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Relation between Critical Realism, Ontology and Epistemology

  1. Feb 6, 2012 #1
    I have to present Critical Realsim theory to class. I have been coming across words like Ontology and Epistemology. I made effort to see what those terms are and their relation to critical realism but I couldn't understand it. It talks philosophy. Can some help me to understand in simple words or with day to day activities example.

    Thanks in advance!
  2. jcsd
  3. Feb 6, 2012 #2
    Ontology talks about the existence of objects and about how objects can be classified.
    Let's take a mathematical example. We often talk about circles. But does a circle actually exists? It is impossible (or really really hard) to explicitely construct a circle. You might try to make one that satisfies all practical purposes, but if you zoom in, you will see all kinds of mistakes popping up.
    Furthermore, space is made out of atoms. So we would have to make a circle with a finite number of atoms. That seems impossible.

    So it can be argued that circles do not exist in real life. But we can still reason with circles. So you might say that circles exists in our imagination. Or one might say that we can build a circle of arbitrary accuracy, so this might be enough for existance?

    This example was a purely ontological question. The question was about the existence of an object.

    Epistemology asks on how we can achieve knowledge. I don't want to discuss crackpottery here, but let's take the examples of UFO's. How do we know why UFO's exist, how can we be sure of that knowledge?
    For some people, it is enough that some people are said to be abducted by aliens. For other people, the will have to see aliens for themselves. But even then: if we actually see the aliens, how can we be certain of that knowledge? Could it be that our brain plays tricks on us?? (people who have schizophrenia might see aliens, but it's because they're brain is not representing reality correctly). Could it be that our brain constantly plays tricks on us??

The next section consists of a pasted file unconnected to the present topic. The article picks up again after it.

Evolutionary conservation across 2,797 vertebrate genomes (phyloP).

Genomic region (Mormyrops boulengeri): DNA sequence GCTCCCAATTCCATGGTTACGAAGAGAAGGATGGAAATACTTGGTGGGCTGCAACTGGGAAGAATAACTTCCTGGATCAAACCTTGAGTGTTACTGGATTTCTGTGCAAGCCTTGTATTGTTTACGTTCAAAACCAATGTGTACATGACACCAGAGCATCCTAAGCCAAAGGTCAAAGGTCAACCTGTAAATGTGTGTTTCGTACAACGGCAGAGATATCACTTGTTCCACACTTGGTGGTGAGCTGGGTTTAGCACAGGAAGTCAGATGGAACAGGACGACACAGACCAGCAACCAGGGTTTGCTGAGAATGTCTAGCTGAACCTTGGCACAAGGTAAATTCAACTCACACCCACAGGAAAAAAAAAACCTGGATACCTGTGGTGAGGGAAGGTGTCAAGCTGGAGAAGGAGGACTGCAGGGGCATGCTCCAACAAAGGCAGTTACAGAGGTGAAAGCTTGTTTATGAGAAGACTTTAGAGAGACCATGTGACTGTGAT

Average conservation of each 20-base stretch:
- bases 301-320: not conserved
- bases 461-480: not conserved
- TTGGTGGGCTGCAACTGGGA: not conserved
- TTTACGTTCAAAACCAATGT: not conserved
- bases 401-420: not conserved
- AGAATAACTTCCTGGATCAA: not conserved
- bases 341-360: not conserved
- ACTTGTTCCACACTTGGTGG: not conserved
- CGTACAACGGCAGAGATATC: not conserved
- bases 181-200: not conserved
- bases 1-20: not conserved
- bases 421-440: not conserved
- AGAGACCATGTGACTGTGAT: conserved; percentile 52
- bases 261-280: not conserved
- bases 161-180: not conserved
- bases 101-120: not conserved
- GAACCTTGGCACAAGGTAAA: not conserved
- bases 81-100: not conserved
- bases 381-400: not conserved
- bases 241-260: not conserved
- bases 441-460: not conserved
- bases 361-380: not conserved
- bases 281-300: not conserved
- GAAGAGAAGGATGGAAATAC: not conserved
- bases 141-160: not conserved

How can we acquire knowledge? What is the correct way to acquire knowledge. One might say that the scientific method is a way to acquire knowledge: you observe and you write down what you observe. Other's disagree.

    Another example: a baby is naturally attracted to its mother. In a psychological experiment they put baby monkeys in a room and they also put in the room
    1) A fluffy, warm teddybear
    2) A cold steel structure, BUT it has milk
    The question was whether the monkey would choose between the fluffiness or the food. The monkeys ALL chose for the fluffiness. They "thought" that the fluffy teddybear would bring them protection and would love them more. But how do they know this?? This question is epistimology.
  4. Feb 8, 2012 #3
    Thanq so much. U explained in simple understandable way.
  5. Feb 8, 2012 #4
    Can you help me to understand positivism and interpretivism in the same way, simple and not too complex?
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